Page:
An engine fitted with both a supercharger and a turbocharger is referred to as “twin-charged”. These setups have existed on production models for decades — such as with Lancia’s iconic Delta S4 of 1985 — and remain popular today. Another increasingly popular modern configuration is pairing turbochargers with electric motors that enable the turbos to get spooled up to operating RPM, lessening (if not entirely eliminating) the lag turbos are notorious for. Many of the late model hybrid super and hypercars utilize these electric motor-supplemented turbo setups — same with Formal 1’s ERS system.

What’s The Difference: Torque vs. Horsepower


Enjoy learning about what’s going on under the hood and what makes an engine tick? Our explanatory guide to the difference between torque vs. horsepower is another must-read feature for any aspiring gearhead.

(Video) Turbocharging vs. Supercharging - What's The Difference?

FAQs

Which is better a turbo or a supercharger? ›

For those looking to balance performance with fuel economy and efficiency, turbocharging is the better choice. For those more interested in a straightforward solution to raw horsepower, supercharging is more likely the way to go.

What lasts longer a turbocharger or a supercharger? ›

Superchargers are arguably more reliable than turbochargers. They're easy to install and maintain. They're louder than turbochargers—they enhance the RPMs by a considerable amount—and they're also more common as a result.

Are turbochargers and superchargers the same thing? ›

A supercharger is driven from the engine's crankshaft by a belt, shaft or chain whereas turbochargers obtain their power from a turbine which harvests energy from the engine's exhaust gases. In simple terms a turbo is an air pump that enables more air to be pumped into the engine at higher pressure.

What is the advantage of turbochargers over superchargers? ›

A turbocharger will produce more power at lower RPMs than a supercharger. A regulator built inside the charger opens the waste gate, which gets rid of any extra pressure and enhances the performance. The waste gate typically has opened at between 2000 and 2500 RPMs. Improvements are also creating larger waste gates.

What runs hotter a turbo or a supercharger? ›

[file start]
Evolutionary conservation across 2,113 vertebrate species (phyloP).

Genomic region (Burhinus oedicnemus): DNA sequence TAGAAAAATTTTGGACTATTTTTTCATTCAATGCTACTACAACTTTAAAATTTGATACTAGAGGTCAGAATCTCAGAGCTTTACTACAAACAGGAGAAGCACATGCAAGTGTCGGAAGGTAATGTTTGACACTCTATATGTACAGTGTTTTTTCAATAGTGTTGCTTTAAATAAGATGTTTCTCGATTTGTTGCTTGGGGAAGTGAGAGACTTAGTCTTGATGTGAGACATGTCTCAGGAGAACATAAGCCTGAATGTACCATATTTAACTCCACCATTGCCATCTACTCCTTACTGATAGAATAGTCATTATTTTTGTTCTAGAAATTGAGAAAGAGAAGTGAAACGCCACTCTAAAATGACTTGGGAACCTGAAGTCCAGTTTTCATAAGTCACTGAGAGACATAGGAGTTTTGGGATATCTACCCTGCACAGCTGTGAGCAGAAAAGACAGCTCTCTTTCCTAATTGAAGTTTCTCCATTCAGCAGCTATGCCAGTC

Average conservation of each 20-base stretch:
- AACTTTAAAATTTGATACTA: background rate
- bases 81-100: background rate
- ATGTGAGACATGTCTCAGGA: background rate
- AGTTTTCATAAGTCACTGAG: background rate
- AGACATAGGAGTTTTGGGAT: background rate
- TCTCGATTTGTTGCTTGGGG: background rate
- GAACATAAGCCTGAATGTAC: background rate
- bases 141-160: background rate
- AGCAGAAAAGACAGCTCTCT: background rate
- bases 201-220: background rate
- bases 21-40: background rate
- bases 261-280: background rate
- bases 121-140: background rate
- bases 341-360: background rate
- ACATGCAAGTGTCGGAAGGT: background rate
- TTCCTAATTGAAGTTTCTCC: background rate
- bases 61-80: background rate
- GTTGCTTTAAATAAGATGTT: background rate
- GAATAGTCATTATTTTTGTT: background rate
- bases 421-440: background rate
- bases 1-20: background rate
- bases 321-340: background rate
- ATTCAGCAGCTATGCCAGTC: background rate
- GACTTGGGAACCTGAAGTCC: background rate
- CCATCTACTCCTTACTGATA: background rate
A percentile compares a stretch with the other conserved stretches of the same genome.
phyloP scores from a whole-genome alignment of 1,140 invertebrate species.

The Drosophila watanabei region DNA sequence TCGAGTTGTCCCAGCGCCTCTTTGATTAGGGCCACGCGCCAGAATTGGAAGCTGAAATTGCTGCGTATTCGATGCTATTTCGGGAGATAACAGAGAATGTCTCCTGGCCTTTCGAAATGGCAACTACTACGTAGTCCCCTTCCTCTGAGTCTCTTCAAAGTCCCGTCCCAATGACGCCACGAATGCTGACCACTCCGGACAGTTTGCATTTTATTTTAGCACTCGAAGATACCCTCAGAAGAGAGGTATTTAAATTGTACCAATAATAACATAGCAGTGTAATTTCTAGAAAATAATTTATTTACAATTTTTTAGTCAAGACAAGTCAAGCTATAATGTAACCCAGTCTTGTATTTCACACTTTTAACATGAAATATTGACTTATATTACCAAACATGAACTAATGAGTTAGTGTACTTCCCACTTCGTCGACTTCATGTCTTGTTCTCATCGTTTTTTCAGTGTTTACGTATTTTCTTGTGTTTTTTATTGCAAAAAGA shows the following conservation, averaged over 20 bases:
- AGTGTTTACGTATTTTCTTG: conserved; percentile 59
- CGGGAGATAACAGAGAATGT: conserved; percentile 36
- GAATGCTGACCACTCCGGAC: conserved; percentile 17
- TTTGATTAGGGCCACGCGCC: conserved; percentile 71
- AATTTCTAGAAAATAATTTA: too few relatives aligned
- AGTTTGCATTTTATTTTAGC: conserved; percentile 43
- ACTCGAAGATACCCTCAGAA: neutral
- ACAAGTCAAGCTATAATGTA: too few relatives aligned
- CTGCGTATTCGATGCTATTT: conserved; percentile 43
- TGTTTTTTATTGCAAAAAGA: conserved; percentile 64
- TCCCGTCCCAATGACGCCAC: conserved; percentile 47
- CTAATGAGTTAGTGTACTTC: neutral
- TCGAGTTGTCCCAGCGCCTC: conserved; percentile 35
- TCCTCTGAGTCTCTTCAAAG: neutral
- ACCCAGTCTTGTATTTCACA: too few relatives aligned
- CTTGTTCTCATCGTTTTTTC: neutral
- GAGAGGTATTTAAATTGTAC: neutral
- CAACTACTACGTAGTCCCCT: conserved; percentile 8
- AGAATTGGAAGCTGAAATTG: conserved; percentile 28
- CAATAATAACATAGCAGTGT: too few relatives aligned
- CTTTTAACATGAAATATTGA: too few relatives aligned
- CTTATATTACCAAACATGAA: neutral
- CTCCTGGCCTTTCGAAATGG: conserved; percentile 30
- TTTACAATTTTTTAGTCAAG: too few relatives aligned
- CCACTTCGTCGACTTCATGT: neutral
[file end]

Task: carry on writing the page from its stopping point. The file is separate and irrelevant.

Turbos run much hotter then superchargers and because of this turbo bearings can get nuked because of the heat. Also if a turbo is turned off to quickly after being under a large load, it is possible for a turbo to burn itself up (possible).

How much HP does a turbocharger add? ›

A turbocharger works with the exhaust system and can potentially give you gains of 70-150 horsepower. A supercharger is connected directly to the engine intake and could provide an extra 50-100 horsepower.

Is it cheaper to turbo or supercharger? ›

Low End Horsepower – Compared to a turbocharger, a supercharger will enable an engine to make more power at lower RPMs. Cost Effective – If you are looking for the most affordable forced induction system, then the supercharger is the cheaper option.

What is the disadvantage of turbocharger? ›

Disadvantages of a Turbo Engine

Well, more power means more energy output per second. This means that you have to put more energy when you use it. So you must burn more fuel. In theory, that means an engine with a turbocharger is no more fuel efficient than one without.

Do turbos shorten engine life? ›

No. today's turbochargers are designed to last the lifespan of the vehicle. The truth is, boosted engines require the same amount of maintenance and care that a naturally aspirated engine does.

Can a car be both supercharger and turbocharged? ›

Can you use a turbocharger and a supercharger? Yes, using a turbocharger in tandem with a supercharger is very much possible. In fact, racing cars have been using twin-charging (turbocharger+supercharger) to increase the power both at the low RPM band and the high RPM band.

How much horsepower does it take to run a supercharger? ›